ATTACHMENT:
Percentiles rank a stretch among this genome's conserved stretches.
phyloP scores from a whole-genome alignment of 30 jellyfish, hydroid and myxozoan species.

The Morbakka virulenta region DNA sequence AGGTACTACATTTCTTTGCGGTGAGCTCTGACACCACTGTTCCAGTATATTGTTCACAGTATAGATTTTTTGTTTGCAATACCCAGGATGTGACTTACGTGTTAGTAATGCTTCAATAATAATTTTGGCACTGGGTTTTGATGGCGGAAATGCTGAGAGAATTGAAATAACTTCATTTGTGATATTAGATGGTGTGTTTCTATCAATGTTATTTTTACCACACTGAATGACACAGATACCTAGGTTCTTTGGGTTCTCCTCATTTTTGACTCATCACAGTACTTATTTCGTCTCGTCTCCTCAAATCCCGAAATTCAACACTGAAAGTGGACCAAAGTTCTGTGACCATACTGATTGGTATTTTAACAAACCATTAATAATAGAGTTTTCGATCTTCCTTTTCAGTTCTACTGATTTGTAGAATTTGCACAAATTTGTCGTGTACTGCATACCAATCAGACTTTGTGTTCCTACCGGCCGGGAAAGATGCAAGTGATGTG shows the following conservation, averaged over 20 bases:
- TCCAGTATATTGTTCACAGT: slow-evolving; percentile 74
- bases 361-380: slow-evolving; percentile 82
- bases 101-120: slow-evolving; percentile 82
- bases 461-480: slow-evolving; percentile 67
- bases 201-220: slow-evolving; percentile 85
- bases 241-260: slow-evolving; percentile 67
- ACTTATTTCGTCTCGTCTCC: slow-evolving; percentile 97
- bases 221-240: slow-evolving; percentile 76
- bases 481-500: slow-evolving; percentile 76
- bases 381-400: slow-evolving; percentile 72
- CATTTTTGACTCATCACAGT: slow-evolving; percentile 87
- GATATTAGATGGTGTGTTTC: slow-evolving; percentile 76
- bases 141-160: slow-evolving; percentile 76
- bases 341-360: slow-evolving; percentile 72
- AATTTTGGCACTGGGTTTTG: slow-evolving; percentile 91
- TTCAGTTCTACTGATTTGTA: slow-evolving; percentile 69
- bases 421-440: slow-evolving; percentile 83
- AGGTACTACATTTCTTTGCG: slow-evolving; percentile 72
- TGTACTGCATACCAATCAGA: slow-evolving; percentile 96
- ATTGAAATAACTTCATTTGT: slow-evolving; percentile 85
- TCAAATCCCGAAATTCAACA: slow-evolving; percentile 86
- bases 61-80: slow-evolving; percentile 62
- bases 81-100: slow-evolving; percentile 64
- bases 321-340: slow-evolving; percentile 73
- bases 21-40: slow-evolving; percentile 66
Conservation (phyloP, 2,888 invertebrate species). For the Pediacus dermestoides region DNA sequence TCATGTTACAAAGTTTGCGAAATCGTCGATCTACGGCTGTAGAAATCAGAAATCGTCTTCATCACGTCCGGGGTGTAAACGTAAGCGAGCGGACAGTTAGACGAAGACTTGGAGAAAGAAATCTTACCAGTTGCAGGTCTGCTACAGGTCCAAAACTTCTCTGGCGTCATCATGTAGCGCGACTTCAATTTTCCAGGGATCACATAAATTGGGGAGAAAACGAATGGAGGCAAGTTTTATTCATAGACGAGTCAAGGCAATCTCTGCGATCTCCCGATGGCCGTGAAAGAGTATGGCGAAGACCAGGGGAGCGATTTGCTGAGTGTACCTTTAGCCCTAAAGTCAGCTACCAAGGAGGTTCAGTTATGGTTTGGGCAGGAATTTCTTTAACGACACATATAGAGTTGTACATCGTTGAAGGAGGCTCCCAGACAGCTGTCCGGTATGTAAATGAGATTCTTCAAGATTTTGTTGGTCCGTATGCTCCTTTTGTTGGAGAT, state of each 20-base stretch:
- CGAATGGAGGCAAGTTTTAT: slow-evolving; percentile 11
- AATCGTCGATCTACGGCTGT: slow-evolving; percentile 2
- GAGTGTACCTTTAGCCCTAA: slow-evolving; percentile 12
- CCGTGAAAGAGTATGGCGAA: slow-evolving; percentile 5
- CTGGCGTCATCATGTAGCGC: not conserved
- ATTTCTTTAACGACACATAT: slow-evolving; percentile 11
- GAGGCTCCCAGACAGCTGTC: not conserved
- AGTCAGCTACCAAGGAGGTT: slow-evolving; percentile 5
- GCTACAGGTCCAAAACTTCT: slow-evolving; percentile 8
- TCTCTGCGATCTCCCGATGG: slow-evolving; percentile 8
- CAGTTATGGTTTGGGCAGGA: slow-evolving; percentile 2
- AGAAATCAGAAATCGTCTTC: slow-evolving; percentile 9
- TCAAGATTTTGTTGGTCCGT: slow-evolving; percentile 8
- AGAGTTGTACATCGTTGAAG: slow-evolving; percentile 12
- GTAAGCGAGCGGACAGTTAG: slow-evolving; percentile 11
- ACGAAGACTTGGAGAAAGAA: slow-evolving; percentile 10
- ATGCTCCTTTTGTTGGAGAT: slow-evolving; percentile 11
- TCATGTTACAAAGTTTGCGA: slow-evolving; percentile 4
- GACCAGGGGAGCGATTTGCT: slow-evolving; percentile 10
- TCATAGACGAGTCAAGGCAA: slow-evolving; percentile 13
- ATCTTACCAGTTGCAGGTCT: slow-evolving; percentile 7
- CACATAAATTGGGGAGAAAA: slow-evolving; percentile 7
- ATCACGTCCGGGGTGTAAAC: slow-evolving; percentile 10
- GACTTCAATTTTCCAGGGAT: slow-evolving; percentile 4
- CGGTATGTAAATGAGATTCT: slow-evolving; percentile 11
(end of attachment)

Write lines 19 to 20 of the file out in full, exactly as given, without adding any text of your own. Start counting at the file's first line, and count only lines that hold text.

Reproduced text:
- TTCAGTTCTACTGATTTGTA: slow-evolving; percentile 69
- bases 421-440: slow-evolving; percentile 83